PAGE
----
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  • Why do dogs roll in foul smells?


    So you’ve just collected your dog from the groomer and, being a nice day, decide to take your dog to the local off-leash park. Within seconds you spot your dog rolling, as only dogs can do, in some foul smelling by-product of another creature. “Why?” you ask, “Why?”
    No-one really has a definitive answer to this question. I personally don’t believe that they do this just “because they can” or “to annoy their owners”. It doesn’t seem to fit with the way that dogs conduct themselves. I don’t believe that dogs hold grudges against humans, so by rolling in a stench is somehow going to revenge something that happened in the past. Thinking logically, I’m of the opinion that dogs may well prefer to smell of something “earthy” rather than of some human produced chemical: seems to fit with their DNA and may make them, in their eyes only, more attractive to other dogs.
    Having said all that, there are a number of papers on this subject that suggest that rolling in a “strong” smell may date back to pre-domestication times (approx. 15,000 years ago) when dogs had to hunt to survive. By changing their smell, they were able to deceive their prey into thinking they were a different species and potentially “drop their guard”. Dogs may have also believed that masking their own natural smell with that of another animal may ward off predators and hence survive to fight another day.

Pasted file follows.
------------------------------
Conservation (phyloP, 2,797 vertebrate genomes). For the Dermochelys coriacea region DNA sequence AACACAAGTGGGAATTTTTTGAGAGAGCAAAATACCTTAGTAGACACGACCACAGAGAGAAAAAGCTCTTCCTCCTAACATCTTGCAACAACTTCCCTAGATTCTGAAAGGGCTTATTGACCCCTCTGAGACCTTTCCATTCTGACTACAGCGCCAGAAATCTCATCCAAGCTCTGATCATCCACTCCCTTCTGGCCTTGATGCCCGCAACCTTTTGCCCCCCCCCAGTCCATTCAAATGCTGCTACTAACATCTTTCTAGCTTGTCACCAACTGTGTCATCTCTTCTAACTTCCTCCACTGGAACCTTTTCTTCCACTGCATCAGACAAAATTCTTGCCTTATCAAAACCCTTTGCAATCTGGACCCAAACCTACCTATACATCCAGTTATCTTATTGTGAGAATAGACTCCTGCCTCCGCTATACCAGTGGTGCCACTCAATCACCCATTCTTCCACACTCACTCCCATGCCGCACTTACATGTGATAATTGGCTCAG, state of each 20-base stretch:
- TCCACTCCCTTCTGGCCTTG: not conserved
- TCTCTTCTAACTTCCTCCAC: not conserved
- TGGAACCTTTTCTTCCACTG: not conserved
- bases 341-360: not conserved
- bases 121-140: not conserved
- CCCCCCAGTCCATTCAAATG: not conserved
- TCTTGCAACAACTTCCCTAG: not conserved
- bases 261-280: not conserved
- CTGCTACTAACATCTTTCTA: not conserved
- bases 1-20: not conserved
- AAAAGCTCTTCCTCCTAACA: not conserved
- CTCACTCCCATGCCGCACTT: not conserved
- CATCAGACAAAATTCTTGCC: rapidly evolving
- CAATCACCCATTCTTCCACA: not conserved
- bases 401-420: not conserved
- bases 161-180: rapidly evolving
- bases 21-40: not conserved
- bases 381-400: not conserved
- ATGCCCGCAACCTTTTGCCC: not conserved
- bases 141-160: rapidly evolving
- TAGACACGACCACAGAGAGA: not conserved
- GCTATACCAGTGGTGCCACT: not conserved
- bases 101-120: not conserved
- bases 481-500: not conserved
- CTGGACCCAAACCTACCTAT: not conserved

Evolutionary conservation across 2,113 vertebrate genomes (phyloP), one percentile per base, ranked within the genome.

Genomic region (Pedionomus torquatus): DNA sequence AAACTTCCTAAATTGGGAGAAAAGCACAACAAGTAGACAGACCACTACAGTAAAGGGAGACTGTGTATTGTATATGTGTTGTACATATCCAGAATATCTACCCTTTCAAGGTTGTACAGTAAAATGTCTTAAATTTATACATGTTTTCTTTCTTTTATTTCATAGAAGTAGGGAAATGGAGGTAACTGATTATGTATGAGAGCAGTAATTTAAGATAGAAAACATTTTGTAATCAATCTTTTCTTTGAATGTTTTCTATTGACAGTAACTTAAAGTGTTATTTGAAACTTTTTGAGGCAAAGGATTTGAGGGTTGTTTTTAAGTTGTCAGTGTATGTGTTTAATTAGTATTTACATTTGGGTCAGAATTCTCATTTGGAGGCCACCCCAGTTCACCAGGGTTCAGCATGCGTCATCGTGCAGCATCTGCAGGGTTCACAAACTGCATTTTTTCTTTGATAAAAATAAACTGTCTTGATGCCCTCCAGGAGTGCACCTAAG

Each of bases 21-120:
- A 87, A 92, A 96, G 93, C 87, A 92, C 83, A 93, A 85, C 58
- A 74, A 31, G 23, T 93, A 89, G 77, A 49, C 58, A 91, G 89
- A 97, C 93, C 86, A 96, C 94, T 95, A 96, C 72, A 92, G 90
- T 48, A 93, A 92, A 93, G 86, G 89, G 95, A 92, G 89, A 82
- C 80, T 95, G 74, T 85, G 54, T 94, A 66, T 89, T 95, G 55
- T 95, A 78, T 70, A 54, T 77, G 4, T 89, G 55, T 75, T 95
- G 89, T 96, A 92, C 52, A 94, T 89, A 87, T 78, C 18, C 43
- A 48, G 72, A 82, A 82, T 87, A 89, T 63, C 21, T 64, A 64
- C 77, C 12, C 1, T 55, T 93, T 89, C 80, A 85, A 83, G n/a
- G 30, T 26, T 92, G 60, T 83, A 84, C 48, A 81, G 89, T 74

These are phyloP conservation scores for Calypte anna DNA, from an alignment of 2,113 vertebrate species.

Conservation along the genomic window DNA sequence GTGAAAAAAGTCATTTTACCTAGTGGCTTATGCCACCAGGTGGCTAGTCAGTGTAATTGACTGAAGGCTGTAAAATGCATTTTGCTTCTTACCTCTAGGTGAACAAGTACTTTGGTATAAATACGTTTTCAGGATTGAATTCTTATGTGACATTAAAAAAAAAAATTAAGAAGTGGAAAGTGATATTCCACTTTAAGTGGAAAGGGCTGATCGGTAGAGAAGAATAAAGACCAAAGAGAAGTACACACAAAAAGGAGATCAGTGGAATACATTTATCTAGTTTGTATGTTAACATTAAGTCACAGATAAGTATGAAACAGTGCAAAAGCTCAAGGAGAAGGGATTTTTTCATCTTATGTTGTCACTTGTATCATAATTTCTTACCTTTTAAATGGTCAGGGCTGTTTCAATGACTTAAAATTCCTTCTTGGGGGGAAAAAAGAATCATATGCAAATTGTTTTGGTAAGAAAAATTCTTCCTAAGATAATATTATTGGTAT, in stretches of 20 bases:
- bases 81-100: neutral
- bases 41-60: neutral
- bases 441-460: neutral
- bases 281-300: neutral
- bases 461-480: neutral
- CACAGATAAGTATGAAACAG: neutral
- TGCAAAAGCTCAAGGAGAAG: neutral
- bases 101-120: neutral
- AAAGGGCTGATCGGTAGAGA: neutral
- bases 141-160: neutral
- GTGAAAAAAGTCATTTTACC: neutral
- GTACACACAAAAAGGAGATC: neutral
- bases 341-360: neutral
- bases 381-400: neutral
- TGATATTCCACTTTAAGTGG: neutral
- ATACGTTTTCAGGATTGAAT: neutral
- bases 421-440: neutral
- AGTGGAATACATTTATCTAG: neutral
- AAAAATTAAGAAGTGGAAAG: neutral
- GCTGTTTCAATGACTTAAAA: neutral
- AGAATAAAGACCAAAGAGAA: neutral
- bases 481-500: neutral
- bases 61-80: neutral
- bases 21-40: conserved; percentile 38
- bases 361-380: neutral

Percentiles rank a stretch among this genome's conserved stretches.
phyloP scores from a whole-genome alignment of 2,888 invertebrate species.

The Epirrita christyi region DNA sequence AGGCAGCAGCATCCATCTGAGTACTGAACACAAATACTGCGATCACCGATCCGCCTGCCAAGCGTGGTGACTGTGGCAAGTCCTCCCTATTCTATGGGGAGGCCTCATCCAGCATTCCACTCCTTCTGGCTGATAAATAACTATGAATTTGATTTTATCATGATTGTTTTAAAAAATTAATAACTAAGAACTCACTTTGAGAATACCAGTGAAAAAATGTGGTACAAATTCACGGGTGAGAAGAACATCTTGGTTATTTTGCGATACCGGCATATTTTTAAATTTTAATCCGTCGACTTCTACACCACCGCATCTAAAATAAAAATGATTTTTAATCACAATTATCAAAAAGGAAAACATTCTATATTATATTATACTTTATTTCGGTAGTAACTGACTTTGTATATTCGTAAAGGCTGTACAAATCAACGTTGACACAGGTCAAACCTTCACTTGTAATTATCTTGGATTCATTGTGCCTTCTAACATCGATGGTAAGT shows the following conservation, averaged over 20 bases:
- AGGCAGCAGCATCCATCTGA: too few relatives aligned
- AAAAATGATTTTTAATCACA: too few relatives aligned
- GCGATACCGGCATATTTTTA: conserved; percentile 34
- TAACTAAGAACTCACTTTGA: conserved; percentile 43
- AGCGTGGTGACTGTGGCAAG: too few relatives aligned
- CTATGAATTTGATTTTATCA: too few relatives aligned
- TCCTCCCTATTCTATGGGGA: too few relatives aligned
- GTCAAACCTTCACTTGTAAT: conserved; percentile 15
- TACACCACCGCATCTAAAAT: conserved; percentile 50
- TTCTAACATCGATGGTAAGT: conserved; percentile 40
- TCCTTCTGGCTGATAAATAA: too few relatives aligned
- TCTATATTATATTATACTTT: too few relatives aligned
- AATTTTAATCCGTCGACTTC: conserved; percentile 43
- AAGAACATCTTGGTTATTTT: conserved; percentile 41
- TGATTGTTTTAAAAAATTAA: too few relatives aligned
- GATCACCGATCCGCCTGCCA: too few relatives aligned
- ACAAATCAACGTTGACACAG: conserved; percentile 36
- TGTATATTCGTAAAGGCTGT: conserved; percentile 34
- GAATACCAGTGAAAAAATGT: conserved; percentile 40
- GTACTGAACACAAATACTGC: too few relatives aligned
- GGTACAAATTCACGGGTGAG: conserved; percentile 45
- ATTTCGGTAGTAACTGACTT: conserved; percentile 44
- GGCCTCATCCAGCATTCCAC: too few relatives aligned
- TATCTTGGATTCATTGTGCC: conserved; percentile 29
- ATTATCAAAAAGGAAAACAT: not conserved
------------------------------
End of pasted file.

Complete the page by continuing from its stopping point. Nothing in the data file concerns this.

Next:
Could it be that it’s just fun to roll around in another’s poop? Somehow I don’t see this because if the act of rolling around was such fun, why do dogs seem to prefer it only when there is a foul smell involved?
    One other theory is that certain foul smells, if rolled in by enough dogs, can somehow bond the dogs into a pack. I’m not convinced by that theory either.
    As we’ve discussed in previous articles, dogs have an amazing sense of smell so if us humans can hardly tolerate the stench, would this not be overpowering for a dog? Apparently not! Joining the dots on this one, if the dog can smell what its rolled in, and likes it, then it has to be tied into communication, does it not? Given this is all likely tied in with the DNA of the wolf and has little bearing on today’s domesticated dogs, we will likely never know for certain what causes this odorous activity to take place.
    So, as dog owners, we need to take a deep breath, let our dogs have fun at the dog park and accept that this may be one of the truly unanswerable questions of life on this earth. If anyone has any other theories, please drop me a line.